Dr. John Watson: Very pretty young woman crossing the street. And I think she may be coming here.
Sherlock Holmes: Incidentally, I have glanced over your latest account of my work.
Dr. John Watson: Oh, yes?
Sherlock Holmes: Honestly, I cannot congratulate you upon it. Detection is, or ought to be, an exact science. Observation, deduction, a cold unemotional subject. You have attempted to tinge it with romanticism which has much the same effect as if you'd worked a love-story or an elopement into the fifth proposition of Euclid.
Dr. John Watson: What a very attractive woman!
Sherlock Holmes: It is of the first importance not to allow your judgement to be biased by personal qualities. A client to me is a mere unit, a factor of the problem.
Dr. John Watson: Holmes, you are an automaton, a calculating machine; there is something positively inhuman in you at times.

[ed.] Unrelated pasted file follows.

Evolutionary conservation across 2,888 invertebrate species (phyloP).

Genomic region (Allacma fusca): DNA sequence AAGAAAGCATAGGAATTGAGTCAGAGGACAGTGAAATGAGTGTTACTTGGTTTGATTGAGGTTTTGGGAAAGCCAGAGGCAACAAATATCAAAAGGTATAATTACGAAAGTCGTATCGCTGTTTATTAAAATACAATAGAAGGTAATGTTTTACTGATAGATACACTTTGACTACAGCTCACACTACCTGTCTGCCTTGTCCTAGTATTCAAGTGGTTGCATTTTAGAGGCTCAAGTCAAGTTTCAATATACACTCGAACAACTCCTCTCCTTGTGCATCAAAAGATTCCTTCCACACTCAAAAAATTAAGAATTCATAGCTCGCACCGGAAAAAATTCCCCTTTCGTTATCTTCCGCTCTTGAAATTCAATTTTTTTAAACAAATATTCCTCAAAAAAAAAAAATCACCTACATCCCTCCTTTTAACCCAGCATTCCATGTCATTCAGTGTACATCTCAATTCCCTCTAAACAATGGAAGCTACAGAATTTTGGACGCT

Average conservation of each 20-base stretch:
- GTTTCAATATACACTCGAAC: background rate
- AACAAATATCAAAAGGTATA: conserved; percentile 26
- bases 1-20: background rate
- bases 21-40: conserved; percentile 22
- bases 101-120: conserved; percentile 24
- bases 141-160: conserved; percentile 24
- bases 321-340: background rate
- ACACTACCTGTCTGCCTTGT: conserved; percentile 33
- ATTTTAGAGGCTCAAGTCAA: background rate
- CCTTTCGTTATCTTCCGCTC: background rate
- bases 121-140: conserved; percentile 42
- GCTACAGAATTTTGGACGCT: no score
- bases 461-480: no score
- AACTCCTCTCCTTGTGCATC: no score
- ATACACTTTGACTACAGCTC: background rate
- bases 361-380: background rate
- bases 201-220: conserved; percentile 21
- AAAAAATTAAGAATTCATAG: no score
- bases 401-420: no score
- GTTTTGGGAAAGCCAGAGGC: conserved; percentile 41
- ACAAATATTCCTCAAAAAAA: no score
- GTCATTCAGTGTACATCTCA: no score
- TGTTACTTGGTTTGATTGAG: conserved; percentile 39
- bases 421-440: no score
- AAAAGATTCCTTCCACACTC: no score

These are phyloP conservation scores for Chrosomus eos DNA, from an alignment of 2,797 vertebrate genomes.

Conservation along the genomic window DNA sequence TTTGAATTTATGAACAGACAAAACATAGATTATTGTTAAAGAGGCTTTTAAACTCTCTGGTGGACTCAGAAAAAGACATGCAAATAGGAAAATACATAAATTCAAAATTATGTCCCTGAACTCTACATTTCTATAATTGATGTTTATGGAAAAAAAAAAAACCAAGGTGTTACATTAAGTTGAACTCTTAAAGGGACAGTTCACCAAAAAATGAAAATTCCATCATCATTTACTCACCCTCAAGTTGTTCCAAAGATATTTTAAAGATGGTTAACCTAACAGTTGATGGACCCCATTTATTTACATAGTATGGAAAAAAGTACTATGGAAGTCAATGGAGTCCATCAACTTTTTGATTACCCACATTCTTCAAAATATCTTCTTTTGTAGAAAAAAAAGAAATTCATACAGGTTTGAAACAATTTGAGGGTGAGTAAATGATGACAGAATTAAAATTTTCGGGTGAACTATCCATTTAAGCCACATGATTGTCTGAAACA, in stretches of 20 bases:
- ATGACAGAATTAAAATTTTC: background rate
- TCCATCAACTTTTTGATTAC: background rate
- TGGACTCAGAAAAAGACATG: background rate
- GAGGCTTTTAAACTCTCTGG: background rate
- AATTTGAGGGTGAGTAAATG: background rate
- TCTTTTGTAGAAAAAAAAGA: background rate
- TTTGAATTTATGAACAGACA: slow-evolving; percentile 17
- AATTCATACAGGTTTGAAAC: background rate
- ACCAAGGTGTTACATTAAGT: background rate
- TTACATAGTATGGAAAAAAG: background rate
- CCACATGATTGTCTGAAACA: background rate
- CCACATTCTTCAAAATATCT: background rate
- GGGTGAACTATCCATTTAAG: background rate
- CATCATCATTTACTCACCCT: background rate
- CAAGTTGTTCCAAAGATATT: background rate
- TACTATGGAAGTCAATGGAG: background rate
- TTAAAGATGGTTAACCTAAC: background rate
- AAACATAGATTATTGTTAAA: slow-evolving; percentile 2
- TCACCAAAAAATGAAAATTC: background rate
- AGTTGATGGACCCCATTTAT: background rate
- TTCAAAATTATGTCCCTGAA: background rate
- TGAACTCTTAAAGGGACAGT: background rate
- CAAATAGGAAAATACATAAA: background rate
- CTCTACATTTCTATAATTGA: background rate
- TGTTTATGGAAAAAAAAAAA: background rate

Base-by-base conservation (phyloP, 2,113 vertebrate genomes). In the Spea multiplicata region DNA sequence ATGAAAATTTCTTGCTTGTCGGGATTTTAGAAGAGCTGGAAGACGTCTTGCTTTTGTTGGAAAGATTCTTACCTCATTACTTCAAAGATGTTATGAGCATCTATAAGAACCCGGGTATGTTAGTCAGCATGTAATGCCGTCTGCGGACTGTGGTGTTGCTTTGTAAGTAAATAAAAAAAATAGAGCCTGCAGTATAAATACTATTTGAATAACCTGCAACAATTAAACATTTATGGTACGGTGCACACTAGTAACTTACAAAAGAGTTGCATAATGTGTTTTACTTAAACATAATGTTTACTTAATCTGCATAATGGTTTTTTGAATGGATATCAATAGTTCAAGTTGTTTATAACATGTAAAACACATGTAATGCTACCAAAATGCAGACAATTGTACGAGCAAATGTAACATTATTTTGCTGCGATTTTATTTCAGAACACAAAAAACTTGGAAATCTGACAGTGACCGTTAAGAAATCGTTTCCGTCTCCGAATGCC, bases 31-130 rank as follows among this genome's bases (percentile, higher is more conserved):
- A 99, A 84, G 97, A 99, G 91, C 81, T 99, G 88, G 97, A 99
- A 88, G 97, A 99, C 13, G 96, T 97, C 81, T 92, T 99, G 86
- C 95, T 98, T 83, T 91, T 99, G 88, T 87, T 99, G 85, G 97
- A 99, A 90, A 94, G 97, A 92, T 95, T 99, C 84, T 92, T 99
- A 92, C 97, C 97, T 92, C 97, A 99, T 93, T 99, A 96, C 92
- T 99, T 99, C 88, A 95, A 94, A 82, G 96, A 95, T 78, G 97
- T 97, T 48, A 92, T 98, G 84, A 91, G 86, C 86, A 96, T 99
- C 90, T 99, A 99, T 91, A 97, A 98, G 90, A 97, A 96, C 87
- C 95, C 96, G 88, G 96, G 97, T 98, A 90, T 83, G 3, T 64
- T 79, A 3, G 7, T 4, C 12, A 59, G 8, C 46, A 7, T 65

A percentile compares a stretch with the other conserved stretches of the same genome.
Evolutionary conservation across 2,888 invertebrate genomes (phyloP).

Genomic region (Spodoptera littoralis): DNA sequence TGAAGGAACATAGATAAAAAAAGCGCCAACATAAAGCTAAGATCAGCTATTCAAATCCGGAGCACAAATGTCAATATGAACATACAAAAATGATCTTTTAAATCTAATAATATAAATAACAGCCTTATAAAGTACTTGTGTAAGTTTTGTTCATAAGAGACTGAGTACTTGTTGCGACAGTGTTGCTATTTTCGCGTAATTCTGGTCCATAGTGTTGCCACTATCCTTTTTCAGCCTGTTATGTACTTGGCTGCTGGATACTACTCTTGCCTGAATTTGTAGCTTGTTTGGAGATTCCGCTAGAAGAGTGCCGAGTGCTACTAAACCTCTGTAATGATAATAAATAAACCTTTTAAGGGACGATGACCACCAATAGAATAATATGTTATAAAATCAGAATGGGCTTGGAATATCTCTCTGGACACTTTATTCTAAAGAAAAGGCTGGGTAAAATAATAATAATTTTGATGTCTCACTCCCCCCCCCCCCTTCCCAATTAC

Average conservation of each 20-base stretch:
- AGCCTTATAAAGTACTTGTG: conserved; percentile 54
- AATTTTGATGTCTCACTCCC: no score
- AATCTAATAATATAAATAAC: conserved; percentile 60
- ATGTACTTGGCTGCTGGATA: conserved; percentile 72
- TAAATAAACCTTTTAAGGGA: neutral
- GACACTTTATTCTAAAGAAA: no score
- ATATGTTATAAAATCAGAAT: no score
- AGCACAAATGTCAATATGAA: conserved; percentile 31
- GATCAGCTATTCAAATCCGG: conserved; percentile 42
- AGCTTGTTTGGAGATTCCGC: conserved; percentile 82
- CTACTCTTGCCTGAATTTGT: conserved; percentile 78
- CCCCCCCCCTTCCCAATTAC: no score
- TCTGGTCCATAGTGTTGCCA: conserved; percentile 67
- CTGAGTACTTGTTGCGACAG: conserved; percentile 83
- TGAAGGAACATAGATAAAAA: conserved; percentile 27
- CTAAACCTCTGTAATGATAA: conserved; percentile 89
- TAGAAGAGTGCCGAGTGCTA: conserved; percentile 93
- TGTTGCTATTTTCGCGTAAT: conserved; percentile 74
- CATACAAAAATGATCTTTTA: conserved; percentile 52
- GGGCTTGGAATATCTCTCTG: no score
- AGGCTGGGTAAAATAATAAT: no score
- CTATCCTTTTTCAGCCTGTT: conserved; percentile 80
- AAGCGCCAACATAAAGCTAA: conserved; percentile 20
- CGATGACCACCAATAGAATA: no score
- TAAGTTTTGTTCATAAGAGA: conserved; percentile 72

Sherlock Holmes: I assure you the most winning woman I ever knew was hanged for poisoning three little children for their insurance-money, and the most repellent man of my acquaintance is a philanthropist who has spent nearly a quarter of a million upon the London poor.
Dr. John Watson: However, in this case...
Sherlock Holmes: Ah. I never make exceptions. An exception disproves the rule.
Sherlock Holmes: You will not follow my precept. How often have I said to you when once you've eliminated the impossible, whatever remains, *however improbable*, must be the truth?